I grew up in Los Angeles, but after I was married, lived mostly in small town. The mystic of a small town intrigues me, so most of my books are set in small towns… fictional ones -- I draw upon all I know about the small towns I've lived in. Bear Creek, the setting in my Deputy Crabtree mysteries is remarkably similar to where I'm living now.
What are your main concerns as a writer?
Letting people know about my books is always in the forefront of my mind. Being published by small, independent publishers, I have to work harder at bringing my titles in front of readers.
What would you say are the biggest challenges that you face?
Having enough time to do all the things I want to do. For instance, today one of my granddaughters who is planning a family reunion wanted me to make the invitation -- one with family portraits on the front and the back. While I was working on that, another granddaughter faxed me a letter written by one of the chairmen of the board for the country club she works for and asked me to edit it. Of course, I did.
And I had to stop and do the mundane every day things like wash clothes and cook dinner.
I also finished reading a manuscript for a good friends who wanted some feedback.
Because I do some other writing jobs that pay, I had a couple of phone calls about them.
What I wanted to be doing was getting started on my next book.
How do you deal with these challenges?
One at a time. That sounds simplistic, but that's really how I handle it. I try to prioritize -- but sometimes that's difficult when you've got the people who want something waiting right in your office. Oh yes, and there is my dear husband who would like some attention every now and then.
Do you write everyday?
I do write everyday, but it's not always on fiction. Mornings are my best times for creating and I do other things in the afternoons, like rewriting or promotion chores.
What is your latest book about?
Judgment Fire is about the murder of an abused wife. While investigating, Tempe comes to terms with her unhappy high school days and the reason why she ignored her Native American heritage for so long.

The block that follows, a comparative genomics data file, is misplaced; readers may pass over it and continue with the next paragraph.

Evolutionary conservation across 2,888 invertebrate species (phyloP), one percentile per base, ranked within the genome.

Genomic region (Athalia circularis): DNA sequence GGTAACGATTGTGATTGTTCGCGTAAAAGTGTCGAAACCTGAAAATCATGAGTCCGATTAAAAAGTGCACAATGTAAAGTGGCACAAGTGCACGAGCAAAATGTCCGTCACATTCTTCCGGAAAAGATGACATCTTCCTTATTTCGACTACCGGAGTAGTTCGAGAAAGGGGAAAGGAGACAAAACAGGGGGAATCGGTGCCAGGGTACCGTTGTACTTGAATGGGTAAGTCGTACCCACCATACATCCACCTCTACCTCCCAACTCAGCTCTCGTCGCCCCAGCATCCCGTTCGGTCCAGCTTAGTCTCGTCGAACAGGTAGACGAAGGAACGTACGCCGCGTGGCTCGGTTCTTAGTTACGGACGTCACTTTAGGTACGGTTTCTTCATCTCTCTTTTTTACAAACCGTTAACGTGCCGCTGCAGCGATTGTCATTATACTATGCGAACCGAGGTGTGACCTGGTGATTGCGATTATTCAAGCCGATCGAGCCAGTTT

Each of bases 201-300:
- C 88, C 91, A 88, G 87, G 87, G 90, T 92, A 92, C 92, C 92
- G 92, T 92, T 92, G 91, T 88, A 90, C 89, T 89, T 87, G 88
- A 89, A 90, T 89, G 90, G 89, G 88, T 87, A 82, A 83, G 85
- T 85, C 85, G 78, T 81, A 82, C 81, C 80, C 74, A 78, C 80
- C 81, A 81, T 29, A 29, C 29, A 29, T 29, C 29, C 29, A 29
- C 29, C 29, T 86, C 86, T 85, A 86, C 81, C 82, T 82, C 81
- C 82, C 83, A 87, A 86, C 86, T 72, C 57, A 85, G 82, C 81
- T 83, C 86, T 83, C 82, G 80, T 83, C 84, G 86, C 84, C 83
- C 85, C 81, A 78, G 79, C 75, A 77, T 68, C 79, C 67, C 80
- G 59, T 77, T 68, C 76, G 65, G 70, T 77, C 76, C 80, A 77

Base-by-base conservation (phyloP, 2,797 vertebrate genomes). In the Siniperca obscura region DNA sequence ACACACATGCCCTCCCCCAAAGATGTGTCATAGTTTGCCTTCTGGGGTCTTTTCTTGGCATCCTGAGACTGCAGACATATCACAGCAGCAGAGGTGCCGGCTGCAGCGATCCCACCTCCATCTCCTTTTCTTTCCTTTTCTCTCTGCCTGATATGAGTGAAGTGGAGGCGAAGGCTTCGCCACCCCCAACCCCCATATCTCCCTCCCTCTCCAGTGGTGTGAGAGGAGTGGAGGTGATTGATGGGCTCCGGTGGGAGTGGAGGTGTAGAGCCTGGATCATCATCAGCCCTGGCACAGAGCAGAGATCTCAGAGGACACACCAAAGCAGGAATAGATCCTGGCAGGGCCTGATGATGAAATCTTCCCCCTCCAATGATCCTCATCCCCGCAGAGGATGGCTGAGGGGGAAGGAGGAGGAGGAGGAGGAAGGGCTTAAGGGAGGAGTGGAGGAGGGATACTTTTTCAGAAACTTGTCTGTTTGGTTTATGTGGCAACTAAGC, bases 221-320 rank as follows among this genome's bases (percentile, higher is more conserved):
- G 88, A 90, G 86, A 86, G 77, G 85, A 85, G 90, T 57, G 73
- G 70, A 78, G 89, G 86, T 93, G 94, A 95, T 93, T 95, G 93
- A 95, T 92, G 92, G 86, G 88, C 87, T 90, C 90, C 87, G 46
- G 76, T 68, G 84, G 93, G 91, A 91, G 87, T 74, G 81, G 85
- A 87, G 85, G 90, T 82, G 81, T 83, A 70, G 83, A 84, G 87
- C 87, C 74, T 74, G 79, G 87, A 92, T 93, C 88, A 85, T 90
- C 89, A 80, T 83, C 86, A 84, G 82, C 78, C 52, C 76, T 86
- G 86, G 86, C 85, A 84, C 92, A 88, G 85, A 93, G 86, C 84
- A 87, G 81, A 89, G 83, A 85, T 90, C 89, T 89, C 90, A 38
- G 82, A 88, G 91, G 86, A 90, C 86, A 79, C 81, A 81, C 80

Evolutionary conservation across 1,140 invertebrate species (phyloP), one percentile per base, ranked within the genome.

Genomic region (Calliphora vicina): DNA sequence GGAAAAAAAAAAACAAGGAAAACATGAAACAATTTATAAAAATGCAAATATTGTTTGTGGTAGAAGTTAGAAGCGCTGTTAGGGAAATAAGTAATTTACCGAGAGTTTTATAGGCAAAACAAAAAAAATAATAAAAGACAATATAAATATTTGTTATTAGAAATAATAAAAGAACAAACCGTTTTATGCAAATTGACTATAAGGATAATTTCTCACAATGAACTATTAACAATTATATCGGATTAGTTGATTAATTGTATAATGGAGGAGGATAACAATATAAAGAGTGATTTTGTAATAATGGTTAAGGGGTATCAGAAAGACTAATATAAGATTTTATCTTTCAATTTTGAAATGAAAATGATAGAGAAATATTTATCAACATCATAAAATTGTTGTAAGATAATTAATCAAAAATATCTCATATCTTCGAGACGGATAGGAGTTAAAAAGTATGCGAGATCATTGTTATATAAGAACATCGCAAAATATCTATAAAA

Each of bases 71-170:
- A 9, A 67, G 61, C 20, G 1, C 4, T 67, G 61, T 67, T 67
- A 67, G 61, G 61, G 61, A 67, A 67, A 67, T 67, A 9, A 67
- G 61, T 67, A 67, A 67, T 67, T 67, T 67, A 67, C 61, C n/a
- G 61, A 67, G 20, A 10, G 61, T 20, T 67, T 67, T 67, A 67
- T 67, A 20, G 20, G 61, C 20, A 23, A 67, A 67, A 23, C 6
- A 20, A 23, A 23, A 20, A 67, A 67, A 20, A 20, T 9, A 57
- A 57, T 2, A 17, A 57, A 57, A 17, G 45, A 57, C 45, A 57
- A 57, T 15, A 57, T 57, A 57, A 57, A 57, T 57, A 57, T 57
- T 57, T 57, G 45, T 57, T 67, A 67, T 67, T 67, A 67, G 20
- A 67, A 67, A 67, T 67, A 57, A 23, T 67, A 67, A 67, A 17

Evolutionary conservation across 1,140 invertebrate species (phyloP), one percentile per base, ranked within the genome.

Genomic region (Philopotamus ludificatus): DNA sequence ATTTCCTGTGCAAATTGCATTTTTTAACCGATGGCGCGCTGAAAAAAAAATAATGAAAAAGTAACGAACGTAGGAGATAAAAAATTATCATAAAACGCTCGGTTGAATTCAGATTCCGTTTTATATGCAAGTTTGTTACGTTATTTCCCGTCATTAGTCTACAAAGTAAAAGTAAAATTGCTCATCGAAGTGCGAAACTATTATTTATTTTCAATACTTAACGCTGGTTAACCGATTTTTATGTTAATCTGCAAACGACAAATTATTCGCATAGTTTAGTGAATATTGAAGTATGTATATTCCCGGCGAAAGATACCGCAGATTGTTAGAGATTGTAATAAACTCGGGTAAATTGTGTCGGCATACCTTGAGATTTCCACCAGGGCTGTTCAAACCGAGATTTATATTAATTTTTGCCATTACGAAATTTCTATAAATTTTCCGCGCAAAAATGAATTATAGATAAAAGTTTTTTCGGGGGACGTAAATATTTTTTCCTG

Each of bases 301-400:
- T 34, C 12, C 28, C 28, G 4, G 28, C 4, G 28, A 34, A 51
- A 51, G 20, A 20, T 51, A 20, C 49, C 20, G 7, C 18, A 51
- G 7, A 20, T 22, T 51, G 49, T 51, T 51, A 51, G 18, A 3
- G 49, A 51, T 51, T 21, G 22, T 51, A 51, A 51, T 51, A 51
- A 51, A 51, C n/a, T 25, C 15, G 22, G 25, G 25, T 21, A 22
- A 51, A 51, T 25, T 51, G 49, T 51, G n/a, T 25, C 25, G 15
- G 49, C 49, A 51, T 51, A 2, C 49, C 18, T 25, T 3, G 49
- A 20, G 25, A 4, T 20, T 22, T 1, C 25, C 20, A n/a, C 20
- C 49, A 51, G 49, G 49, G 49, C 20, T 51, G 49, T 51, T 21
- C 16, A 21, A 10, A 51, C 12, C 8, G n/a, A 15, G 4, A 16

It takes me about six months to write a book and two to three to edit and rewrite.
Which aspects of the work that you put into Judgment Fire did you find most difficult?
I always try to find some Native American spiritualism to weave into the plot.
Because I don't want to offend anyone, I try to fictionalize everything that I use while keeping it as real as possible. I also want Tempe to grow in each book, to learn more about her heritage and herself.
I read every book to the critique group that I've attended for over twenty years and get feedback from them.
Which did you enjoy most?
I always enjoy finding out what Tempe is going to do next. Of course I always think I know, but when I get to the writing, Tempe always surprises me.
What sets Judgment Fire apart from the other things you have written?
Because this is an ongoing series, I think what's new in this one, is the unpleasant memories that come back to Tempe, which explains some of what has gone on in other books.
In what way is it similar?
Tempe and her husband Hutch have a really strong love relationship -- but this is strained in nearly every book when she goes against his wishes and dabbles in Indian spiritualism. Hutch always fears that Tempe may lose her soul.
What will your next book be about?
The next book is done and with the publisher. Tempe helps investigate the murder of an artist and, to do this, must take a trip to Crescent City where she learns about the Tolowa, and to Santa Barbara where she's nearly murdered.
What would you say has been your most significant achievement as a writer?
I've had many high points along the way. My books have won several awards. But the most significant is when a reader tells me how much they enjoyed one of my novels. Feedback from readers is always great.
How did you get there?
I'm not sure how to answer this except to tell you how I've gotten where I am today and that is through a lot of hard work, making myself write even when I didn't want to, and never giving up.
This article was first published by OhmyNews International.